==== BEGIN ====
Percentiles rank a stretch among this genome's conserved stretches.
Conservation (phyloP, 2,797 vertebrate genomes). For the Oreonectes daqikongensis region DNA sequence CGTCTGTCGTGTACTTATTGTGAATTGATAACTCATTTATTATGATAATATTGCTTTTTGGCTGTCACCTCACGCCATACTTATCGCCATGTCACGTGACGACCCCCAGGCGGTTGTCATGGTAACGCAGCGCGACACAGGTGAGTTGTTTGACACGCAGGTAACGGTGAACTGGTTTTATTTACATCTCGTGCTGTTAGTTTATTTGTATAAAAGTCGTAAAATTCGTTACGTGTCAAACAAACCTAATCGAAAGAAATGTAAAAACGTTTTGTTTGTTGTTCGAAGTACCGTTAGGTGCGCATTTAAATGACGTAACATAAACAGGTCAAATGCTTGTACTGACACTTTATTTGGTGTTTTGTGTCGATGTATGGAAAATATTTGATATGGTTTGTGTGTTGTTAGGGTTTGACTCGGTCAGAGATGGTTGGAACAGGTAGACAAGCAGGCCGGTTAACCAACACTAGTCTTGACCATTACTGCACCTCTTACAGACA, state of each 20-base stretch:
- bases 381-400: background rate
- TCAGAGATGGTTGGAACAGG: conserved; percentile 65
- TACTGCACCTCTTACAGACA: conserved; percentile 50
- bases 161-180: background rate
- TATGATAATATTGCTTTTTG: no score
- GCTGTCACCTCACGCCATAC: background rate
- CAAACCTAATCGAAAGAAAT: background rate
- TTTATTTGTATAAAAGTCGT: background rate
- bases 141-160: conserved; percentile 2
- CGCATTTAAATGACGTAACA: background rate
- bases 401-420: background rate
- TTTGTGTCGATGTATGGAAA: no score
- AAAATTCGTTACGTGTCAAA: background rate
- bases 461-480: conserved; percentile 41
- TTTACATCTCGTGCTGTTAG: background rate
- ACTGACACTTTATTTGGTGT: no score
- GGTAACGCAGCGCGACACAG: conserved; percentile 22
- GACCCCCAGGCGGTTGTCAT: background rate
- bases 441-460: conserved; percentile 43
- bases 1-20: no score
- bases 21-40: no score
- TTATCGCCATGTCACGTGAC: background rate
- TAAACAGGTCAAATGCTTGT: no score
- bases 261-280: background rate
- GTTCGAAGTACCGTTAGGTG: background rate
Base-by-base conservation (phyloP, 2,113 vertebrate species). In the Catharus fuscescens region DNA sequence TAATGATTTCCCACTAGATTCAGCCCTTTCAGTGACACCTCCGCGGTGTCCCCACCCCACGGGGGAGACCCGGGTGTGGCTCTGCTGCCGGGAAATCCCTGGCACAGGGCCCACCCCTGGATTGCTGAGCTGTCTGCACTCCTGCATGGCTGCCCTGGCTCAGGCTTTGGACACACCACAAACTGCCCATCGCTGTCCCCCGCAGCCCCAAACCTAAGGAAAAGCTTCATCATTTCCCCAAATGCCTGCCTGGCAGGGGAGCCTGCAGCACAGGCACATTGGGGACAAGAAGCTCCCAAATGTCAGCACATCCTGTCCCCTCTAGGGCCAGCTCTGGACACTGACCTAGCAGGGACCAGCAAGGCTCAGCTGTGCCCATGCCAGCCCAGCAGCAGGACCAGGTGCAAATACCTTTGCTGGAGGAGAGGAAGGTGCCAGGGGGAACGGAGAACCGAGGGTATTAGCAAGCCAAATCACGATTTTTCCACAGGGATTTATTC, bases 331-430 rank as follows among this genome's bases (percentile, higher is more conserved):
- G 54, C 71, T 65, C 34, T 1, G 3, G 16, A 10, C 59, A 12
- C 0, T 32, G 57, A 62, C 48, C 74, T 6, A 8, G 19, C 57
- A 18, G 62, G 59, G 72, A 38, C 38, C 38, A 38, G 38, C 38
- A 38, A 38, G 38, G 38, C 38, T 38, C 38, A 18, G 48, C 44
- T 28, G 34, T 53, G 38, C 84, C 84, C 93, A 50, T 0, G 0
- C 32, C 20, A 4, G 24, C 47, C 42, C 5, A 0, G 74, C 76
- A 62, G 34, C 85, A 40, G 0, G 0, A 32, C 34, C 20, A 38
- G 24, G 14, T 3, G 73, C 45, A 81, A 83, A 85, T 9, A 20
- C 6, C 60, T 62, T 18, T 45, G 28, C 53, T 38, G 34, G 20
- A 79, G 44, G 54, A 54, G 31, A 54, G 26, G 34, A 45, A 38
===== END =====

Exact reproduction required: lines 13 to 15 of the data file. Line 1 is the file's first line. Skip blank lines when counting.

- bases 401-420: background rate
- TTTGTGTCGATGTATGGAAA: no score
- AAAATTCGTTACGTGTCAAA: background rate